The narrator describes his father as content with his lot as a farmhand for the first 34 years of his life. He would work, have a beer at the local saloon, come home, and feel content. He was
quite happy in his position in life. He had at that time no notion of trying to rise in the world.
After his marriage, however, he and his wife become ambitious—and we are led to believe it is his primarily due to his wife and the subsequent birth of his son. The couple decide first to run a chicken farm and, when that fails, to open a restaurant.
We learn that after having been content with his lot for so long, since ambition entered his life, the Father has become silent and discouraged. He has also become eccentric, treasuring above all else the "grotesque" eggs and preserved chicks he brings with him from the farm. The freakish chickens from the grotesque eggs don't last long, but Father preserves them in bottles after they die.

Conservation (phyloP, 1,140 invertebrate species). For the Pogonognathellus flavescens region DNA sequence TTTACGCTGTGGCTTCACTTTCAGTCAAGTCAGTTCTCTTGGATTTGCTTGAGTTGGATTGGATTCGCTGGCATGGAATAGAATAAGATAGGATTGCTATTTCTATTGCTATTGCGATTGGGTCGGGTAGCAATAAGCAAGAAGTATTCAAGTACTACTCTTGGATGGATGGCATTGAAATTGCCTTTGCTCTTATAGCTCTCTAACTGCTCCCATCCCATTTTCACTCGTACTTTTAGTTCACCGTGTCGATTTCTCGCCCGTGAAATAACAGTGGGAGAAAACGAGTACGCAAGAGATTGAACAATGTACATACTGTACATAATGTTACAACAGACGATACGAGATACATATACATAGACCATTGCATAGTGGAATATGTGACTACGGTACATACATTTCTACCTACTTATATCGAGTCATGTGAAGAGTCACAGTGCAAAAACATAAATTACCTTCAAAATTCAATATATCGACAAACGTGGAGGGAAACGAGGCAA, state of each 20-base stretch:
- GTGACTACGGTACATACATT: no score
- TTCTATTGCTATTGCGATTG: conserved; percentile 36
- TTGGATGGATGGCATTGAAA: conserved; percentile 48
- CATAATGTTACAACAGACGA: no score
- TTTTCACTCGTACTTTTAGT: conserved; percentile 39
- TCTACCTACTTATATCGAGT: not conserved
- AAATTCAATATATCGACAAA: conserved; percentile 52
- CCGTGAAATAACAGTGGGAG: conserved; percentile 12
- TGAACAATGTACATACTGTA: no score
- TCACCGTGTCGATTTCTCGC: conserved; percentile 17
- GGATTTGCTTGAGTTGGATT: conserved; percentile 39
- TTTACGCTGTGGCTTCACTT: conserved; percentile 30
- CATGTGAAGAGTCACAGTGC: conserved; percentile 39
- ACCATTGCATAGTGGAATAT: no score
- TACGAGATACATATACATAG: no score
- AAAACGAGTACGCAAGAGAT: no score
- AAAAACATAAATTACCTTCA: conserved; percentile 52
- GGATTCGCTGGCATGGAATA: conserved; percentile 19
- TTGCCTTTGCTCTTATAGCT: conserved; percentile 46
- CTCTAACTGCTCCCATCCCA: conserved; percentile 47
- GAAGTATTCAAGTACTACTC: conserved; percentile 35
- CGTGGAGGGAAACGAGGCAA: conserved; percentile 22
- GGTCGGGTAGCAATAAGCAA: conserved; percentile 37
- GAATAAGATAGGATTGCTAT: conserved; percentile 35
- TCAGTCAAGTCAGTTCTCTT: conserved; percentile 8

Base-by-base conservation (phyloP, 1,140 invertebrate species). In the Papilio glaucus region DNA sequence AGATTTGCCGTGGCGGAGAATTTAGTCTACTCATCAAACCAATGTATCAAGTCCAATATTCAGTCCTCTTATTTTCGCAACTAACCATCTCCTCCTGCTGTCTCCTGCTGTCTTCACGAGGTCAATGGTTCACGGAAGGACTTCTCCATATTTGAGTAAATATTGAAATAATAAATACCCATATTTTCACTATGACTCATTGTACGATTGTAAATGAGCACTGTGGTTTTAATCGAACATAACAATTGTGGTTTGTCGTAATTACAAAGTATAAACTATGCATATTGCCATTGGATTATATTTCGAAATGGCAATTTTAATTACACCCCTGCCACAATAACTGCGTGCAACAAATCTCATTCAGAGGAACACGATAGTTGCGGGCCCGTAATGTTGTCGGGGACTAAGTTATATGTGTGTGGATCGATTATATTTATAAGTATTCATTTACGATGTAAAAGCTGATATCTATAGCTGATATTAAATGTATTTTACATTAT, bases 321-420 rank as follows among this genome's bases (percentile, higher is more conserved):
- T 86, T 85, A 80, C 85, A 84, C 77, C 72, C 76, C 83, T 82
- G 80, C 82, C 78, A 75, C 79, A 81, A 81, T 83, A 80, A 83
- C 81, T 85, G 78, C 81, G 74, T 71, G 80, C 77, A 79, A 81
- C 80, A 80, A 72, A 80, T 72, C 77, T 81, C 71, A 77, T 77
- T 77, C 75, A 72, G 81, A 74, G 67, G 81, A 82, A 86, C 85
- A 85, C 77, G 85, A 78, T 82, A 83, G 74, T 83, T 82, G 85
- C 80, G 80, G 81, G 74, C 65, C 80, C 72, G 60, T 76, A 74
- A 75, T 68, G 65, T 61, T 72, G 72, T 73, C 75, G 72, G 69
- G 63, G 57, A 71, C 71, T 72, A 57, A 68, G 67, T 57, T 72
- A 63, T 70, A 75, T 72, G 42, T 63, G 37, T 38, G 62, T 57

The Father also shows his eccentricity in his decision that the restaurant is not a success because he is not happy enough and must be more so. In fact, he decides that he and his wife must entertain their guests. This cuts so far against the grain of his personality that the attempt is a failure—but the Father still takes comfort in his grotesque eggs.
The Father can be read as a critique of the American desire to be ambitious and rise in the world. He is happy and ordinary as a farm hand. The desire to be more than he is makes him as grotesque as the eggs he collects and identifies with.